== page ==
Uncovering ‘Hidden Figures’ at NASA

It seems that our history books tend to leave out many people that have done amazing things for this country, especially people of color. The book Hidden Figures by Margot Lee Shetterly unveils the lives of African-American women who were mathematicians at NASA. 

Margot Lee Shetterly 

Image courtesy of

Personally, I had never heard of these women until I saw the commercial for the movie. I was in awe! Black women changing the face of NASA? How could I not have learned about this anywhere? It’s upsetting that we have to find these figures on our own or be exposed to their accomplishments many years later.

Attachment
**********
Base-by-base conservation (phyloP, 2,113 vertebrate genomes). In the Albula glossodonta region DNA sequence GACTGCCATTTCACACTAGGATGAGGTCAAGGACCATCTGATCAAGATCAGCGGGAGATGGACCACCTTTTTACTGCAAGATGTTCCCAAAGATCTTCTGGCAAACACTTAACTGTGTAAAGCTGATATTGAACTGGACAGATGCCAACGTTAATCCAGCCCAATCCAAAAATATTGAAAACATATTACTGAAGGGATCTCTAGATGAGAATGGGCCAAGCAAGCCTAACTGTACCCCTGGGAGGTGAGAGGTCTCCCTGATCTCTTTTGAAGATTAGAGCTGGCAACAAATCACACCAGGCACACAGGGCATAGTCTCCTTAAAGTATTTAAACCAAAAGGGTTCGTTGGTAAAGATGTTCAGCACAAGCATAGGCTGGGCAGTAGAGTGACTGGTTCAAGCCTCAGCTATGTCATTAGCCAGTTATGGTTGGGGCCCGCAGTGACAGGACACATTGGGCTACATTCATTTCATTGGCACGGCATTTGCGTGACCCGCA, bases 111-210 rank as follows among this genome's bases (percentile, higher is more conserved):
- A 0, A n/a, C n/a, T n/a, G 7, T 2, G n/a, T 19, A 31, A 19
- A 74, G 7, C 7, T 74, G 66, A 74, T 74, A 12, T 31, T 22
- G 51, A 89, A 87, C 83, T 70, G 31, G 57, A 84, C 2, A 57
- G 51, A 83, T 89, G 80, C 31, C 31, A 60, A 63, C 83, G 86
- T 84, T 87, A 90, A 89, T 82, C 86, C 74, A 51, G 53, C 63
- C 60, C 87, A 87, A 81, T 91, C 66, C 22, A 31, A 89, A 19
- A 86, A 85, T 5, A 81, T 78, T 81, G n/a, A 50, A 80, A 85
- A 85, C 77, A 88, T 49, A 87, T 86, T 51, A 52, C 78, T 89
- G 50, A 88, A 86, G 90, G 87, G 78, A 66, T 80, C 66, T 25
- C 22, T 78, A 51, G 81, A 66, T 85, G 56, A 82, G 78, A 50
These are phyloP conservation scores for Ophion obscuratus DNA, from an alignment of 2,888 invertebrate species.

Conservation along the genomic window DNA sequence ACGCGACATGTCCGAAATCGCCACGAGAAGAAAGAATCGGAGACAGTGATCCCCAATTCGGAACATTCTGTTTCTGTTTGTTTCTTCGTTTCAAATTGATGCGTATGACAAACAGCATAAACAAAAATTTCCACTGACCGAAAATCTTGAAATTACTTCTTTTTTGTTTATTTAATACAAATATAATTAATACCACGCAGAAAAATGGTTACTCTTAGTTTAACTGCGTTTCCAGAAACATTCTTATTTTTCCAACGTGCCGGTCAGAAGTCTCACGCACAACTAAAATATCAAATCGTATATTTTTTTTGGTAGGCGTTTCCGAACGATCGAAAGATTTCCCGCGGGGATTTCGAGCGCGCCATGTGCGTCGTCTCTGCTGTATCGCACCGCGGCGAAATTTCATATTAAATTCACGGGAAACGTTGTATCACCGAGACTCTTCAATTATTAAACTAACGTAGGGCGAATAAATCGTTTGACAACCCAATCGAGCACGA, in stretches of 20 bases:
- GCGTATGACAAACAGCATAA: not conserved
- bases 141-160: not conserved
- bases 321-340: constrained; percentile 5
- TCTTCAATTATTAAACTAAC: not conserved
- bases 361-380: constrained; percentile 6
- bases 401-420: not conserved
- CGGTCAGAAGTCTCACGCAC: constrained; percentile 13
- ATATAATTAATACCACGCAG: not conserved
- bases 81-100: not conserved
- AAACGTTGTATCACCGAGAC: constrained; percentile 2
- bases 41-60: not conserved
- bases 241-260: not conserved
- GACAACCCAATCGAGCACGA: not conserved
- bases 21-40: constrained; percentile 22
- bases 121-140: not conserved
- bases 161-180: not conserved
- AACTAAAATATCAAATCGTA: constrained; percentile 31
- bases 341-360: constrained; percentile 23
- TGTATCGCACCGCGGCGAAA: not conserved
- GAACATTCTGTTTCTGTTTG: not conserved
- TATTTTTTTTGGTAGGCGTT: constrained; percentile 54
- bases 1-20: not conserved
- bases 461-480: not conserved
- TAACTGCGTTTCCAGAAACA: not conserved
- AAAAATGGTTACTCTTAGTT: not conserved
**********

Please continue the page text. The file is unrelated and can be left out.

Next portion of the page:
This “crew of black women doing the math that would guide those American rockets into space and home again” is something Americans need to know. Katherine Johnson, Mary Jackson, and Dorothy Vaughan were the “three African-Americans who helped put a man in orbit in the early days of the space race.” Christine Darden, who arrived later at NASA is not part of the film, but part of Shetterly’s novel. Fighting against American segregation in the 60’s and sexism, Johnson, Jackson, Darden, and Vaughan’s mathematics allowed for space travel in America to take its next step.

Image courtesy of

Taraji P. Henson, Octavia Spencer, and Janelle Monae star in the movie version of Hidden Figures set to release early next year. 


Featured image courtesy of